From the Customer’s Eye: Bad Food Blues


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Oggi’s Pizza and Brewing Company (@OggisAppleV) is known for…can you guess? Delicious pizza and beer, of course.

My sister and I, out and about doing some shopping, stop in for lunch. I order a salad (yes, I know…salad at a pizza place. Don’t judge me for wanting something slightly healthy) and Buffalo chicken sliders with a delicious amber ale to wash it all down.

My food arrives and I’m munching away on my salad, happily. I’m talking with my sister as I take a bite of a large peperoncini and am sprayed with the hot pepper juice…all over my face and in my eye! While very humorous for her (and possibly you reading this), the burning sensation in my eye was none to be reckoned with. OUCH!

After washing my eye, I settle back in at the outside table and get ready to eat my spicy sliders. However, they looked a little…blah. The sliders had hardly any Buffalo sauce and no cheese. They appeared as dry as the desert and tasted that way too. YUCK! I’m now officially singing the bad food blues!

I approach the waitress by going inside and ask for extra sauce. She asks, “Sure! Is everything OK?” and I tell her that it’s not really all that good–they are lacking in pretty much everything delicious. She comes to the table and checks them out…and the look on her face also says, “YUCK”. She asks if I’d like them to remake the meal. I say no (we were limited on time at this point) and to just give me extra sauce and I’ll make it work. She brings the sauce, another waitress to look at the sad meal and discuss it with us, apologizes and leaves.

The waitress wasn’t the one who brought our food to the table, so she didn’t have the opportunity to examine it prior to it being put in my face. I question the empowerment of the food delivery waitress for not having done this, though.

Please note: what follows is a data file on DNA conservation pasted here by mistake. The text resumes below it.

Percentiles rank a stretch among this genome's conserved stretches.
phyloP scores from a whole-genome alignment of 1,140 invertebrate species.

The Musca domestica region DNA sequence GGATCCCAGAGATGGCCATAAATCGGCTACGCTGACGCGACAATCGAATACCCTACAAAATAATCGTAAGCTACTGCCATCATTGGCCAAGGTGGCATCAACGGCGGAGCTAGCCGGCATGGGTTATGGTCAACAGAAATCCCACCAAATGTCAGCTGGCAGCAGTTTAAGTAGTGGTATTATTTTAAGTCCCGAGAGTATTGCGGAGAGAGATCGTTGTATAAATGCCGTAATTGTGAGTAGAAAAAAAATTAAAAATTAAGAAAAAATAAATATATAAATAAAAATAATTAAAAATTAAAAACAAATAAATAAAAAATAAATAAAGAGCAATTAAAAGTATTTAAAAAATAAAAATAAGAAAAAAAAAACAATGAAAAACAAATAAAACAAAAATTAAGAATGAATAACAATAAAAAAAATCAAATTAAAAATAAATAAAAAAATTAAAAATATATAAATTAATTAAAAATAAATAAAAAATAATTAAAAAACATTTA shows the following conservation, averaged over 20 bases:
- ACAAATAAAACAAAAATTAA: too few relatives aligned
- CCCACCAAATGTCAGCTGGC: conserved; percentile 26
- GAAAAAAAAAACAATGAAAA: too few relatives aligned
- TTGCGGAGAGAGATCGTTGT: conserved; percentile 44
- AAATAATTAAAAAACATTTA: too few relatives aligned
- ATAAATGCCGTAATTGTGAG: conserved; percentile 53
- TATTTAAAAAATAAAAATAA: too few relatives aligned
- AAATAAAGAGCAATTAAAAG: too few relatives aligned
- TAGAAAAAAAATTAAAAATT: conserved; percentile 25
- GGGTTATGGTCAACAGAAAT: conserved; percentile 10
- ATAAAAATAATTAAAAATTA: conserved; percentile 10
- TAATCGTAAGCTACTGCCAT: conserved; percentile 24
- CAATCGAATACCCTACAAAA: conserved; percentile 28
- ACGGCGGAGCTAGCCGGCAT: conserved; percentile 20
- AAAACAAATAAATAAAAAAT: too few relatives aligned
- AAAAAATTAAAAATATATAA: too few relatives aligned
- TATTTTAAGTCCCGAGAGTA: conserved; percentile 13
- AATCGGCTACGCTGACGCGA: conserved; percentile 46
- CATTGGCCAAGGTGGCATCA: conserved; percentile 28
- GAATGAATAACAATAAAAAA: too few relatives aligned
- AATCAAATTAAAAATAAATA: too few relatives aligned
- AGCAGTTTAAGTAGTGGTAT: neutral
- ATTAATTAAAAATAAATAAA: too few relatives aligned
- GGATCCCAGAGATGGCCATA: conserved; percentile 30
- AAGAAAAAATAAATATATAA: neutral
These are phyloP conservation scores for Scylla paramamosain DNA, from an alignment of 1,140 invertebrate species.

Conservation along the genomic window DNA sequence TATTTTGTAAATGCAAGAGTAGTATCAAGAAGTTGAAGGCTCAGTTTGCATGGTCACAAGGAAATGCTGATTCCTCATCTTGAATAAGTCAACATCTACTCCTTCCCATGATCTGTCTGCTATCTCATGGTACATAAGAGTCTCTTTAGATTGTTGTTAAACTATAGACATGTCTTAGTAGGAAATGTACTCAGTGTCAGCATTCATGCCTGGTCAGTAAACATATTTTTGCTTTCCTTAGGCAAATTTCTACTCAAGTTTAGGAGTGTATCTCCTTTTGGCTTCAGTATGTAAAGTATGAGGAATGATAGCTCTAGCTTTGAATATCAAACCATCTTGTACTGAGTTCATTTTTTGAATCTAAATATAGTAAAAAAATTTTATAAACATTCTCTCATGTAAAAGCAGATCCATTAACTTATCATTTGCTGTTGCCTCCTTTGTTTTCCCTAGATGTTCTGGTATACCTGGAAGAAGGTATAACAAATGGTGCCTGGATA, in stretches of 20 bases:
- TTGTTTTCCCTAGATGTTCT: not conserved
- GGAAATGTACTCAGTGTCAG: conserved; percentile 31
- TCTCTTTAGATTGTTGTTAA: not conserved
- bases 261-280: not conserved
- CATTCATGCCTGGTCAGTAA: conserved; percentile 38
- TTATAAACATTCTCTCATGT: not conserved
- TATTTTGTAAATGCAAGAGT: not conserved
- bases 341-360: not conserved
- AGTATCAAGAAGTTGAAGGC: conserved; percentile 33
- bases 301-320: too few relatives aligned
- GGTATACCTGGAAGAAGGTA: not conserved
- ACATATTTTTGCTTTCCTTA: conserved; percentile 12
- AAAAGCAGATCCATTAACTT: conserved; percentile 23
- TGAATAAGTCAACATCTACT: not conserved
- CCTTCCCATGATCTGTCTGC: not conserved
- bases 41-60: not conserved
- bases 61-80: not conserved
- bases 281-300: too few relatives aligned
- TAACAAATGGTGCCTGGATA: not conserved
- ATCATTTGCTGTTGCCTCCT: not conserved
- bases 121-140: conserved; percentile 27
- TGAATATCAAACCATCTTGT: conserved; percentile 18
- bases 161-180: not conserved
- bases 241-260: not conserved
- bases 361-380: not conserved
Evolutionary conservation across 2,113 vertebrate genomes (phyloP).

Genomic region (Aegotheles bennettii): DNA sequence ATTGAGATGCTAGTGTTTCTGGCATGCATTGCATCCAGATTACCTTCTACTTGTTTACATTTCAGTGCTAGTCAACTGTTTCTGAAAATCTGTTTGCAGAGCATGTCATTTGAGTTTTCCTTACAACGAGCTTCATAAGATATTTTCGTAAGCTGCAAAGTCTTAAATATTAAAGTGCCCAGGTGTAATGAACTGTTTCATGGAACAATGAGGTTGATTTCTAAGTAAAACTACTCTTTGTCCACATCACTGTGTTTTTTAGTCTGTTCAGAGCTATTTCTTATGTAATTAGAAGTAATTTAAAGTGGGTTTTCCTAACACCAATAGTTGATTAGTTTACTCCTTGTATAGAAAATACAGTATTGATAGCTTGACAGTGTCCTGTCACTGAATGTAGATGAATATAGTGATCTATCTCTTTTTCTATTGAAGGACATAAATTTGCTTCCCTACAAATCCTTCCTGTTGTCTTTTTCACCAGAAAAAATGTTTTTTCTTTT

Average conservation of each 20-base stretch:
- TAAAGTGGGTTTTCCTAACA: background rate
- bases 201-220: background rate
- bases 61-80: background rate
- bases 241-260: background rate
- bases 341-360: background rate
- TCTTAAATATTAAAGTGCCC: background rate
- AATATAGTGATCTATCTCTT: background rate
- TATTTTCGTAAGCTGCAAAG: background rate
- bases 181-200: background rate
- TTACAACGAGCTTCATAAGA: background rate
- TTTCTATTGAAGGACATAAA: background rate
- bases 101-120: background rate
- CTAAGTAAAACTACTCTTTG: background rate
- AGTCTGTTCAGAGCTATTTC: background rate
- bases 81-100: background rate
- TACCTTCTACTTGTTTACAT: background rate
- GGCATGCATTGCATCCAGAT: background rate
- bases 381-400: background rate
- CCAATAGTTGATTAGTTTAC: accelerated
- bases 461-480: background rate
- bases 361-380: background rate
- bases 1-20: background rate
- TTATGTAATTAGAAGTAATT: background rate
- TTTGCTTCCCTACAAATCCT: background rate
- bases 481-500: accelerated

The checks arrives and she explains how she removed the charge entirely for the sliders. She also mentions that she informed her manager of this as well to avoid it happening again.

What Oggi’s Did

  • Owns up to the mistake: They admit the issue on their side and apologize. The waitress didn’t say “The kitchen made it this way, not my fault.” She said, “We’re really sorry that the food came this way. We do not make them this way normally. I’ll check with the kitchen to see where we went wrong.”
  • Makes management and other team members aware of the issue: Sharing the situation with other wait staff allows for learning opportunities. Also, informing me that the details were shared with management assures me that the issue is being investigated and is unlikely (hopefully) to happen again.
  • Comps meal due to their mistake: I didn’t expect them to do this since I still ate part of the meal but it just makes sense on the restaurant side to waive the cost for a mistake.

While I would have loved a free beer on top of this to wash down the bad food (am I asking too much here?), I am somewhat satisfied at how this situation was handled. But, it’s unlikely I’ll ever order these again from the restaurant.

I also learned a personal lesson to not bite into a peperoncini without first putting on safety glasses!

Republished with author's permission from original post.

Jenny Dempsey
Jenny is Consumer Experience Manager for Apeel Sciences and FruitStand with more than 15 years of customer service experience. She is co-founder and a regular contributor on


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